A patient decides not to go through the entire rigamarole of leaving AMA.
Sometimes it is a confused patient who slips away unnoticed.
Sometimes they are just in another department, getting a test, or an X-Ray, or a treatment. The Epic EHR that the hospital I work for uses has a system in place that shows where the patient is in real-time. But sometimes this is buggy and places can’t show where the patient is. But they try.
And sometimes there is an alert that goes over on the PA, explaining what the patient looks like, and what they were wearing at last sight.
Sometimes it is a room-by-room search. Because you know that the computer system just may not be capturing their location.
Depending on the patient’s needs and condition this can escalate to a full-blown, all-hands-on-deck search. Maybe they are late for a test, or maybe they need their meds.
Sometimes a patient who has been weeks in the hospital and is finally feeling better just wants to stretch their legs. Maybe see the hospital a little. Maybe they want a snack from the cafeteria that is different than that on offer for their lunch. Maybe they have a hankering for Frito chips and they know that the vending machine in the basement has it.
It is best for the patient to explain that they are going for a walk. Of course, depending on who they tell, the message is not passed on.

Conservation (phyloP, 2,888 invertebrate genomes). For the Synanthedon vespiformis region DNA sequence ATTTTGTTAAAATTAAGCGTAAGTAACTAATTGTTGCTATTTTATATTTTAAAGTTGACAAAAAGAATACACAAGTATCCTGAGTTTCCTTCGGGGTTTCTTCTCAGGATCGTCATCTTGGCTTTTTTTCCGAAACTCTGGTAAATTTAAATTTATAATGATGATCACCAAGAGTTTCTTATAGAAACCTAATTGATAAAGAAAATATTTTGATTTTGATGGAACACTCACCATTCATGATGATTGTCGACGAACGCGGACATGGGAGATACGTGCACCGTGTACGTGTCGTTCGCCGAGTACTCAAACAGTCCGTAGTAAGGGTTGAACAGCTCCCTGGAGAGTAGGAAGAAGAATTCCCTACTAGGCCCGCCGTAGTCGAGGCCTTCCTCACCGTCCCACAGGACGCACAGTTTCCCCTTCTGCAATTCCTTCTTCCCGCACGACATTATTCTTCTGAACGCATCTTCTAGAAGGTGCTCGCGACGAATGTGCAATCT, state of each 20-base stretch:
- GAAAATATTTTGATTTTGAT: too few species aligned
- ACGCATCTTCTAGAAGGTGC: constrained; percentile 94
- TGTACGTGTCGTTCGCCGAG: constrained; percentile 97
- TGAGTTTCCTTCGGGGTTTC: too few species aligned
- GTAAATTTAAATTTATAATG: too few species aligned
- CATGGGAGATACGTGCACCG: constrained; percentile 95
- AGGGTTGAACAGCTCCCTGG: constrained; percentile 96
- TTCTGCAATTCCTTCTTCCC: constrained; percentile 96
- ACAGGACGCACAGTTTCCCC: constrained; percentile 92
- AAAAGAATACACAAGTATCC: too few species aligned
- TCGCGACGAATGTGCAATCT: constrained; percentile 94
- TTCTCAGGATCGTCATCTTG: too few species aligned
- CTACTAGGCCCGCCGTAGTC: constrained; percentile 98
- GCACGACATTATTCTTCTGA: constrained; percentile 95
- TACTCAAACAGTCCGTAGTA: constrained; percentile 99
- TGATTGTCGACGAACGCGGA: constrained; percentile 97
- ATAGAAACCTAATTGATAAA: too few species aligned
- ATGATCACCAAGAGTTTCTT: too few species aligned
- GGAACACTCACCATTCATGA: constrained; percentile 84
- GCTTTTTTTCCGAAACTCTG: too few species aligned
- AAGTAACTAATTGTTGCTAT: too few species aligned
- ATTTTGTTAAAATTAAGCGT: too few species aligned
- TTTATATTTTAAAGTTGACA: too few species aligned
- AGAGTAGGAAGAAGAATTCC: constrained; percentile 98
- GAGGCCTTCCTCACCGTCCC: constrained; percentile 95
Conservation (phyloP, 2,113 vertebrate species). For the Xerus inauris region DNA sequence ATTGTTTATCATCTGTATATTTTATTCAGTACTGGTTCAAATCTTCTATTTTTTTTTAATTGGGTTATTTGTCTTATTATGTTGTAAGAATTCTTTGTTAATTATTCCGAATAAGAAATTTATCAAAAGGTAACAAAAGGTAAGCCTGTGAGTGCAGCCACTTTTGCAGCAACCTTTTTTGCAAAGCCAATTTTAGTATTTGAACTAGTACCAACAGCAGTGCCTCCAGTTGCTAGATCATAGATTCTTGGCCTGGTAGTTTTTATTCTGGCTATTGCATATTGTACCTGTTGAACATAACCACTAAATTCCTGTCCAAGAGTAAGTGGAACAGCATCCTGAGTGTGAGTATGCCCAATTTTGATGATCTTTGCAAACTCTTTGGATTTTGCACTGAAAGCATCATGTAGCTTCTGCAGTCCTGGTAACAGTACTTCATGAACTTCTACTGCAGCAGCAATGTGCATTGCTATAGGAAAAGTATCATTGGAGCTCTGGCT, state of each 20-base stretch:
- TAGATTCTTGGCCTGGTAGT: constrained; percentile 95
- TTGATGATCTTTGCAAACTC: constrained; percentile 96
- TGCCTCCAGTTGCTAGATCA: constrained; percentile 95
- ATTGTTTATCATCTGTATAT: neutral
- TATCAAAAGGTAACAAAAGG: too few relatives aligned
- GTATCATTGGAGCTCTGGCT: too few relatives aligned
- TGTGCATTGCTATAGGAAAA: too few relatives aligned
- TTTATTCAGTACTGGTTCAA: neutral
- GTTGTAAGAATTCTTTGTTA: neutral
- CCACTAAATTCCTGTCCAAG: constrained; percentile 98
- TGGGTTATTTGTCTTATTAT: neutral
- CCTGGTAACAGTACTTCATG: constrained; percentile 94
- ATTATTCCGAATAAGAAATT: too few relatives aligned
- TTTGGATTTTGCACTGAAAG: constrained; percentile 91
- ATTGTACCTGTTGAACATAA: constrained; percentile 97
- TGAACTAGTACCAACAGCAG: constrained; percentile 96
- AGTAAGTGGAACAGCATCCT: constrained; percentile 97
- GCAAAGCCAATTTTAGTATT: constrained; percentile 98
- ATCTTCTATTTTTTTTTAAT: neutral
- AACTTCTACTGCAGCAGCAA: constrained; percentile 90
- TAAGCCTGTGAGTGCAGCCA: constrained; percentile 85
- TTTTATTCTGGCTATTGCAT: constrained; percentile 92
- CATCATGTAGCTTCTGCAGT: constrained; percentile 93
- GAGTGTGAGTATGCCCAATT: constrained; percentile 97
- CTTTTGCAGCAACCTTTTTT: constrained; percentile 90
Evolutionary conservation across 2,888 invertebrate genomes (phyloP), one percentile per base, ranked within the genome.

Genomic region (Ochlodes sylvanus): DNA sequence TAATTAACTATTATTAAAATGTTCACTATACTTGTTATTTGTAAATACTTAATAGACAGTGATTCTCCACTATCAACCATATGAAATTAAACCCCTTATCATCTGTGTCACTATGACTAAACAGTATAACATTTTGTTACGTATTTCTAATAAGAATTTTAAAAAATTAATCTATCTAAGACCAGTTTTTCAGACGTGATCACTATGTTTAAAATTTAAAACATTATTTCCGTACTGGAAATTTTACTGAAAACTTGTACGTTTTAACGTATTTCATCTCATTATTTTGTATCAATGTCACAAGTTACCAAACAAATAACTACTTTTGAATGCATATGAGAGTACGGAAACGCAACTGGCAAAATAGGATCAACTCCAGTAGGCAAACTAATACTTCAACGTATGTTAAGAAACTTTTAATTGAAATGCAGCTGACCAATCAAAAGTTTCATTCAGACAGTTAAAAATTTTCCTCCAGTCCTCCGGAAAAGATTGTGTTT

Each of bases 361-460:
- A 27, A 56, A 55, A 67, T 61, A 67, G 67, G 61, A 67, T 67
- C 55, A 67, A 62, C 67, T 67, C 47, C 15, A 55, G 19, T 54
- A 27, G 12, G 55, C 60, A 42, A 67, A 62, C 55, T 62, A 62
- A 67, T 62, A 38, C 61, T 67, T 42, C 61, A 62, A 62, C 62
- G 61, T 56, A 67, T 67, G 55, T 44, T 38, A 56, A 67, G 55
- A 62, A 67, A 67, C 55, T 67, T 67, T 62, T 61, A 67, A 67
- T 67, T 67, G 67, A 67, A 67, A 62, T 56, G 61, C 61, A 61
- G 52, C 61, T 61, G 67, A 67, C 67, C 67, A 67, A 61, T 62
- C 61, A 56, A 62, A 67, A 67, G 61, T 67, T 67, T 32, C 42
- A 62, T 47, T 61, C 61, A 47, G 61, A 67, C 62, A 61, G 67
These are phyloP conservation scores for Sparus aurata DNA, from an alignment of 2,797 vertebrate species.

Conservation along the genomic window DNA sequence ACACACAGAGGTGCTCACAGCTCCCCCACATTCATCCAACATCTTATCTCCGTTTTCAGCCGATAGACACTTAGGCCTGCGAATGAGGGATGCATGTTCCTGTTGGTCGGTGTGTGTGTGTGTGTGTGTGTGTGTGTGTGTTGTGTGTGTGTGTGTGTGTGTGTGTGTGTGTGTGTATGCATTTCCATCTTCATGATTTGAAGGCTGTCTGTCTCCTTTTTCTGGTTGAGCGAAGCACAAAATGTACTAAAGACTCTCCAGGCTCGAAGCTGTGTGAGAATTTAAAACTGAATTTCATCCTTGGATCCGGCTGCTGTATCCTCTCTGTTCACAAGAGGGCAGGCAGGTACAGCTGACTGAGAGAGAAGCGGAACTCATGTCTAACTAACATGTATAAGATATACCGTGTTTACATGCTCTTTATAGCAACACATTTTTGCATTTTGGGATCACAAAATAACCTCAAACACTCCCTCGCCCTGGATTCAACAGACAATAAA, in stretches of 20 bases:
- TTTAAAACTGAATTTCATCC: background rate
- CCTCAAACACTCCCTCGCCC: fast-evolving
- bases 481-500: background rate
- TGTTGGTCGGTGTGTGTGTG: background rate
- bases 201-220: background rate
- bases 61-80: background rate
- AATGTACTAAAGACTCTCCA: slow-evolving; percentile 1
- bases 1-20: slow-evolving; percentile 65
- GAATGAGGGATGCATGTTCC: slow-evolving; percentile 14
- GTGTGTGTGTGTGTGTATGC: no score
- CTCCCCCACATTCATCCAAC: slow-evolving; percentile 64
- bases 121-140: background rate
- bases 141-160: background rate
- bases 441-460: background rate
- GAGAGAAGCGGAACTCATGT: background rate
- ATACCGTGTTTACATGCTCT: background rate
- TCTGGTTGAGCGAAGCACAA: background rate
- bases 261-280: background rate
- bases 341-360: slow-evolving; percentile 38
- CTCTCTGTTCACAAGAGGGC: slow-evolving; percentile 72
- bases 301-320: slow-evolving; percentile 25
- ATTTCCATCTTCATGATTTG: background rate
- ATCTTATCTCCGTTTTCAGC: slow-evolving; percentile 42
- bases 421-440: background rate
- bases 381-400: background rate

I happened upon such a patient. They had done everything right, informed someone of their destination, not gotten something they shouldn’t have on their diet, stayed plugged into their IV, took the IV pump with them. They did it all.
And were still scolded like a child who was late for dinner.
This was not the best reaction from the nurse. The patient is an adult, and had informed someone where they were going, and was only gone a half an hour.
It turns out they were only looking for a phone charger as the one they had with them broke. And the promised replacement never appeared and the phone was nearly dead.
And the nurse reacted in exasperation.
Think about what is going on from the patient’s point of view.
And stop scolding an adult like a child, threatening to withhold a treat after dinner.
And maybe follow up when there is a problem and a promised solution.
The confused patient who slipped away unnoticed? That was more problematic than an adult looking to solve a very real problem.
Thankfully the confused adult happens very rarely.
But don’t get mad at someone who was seeking an answer to their problem. And maybe tell them about the charging stations in every waiting room.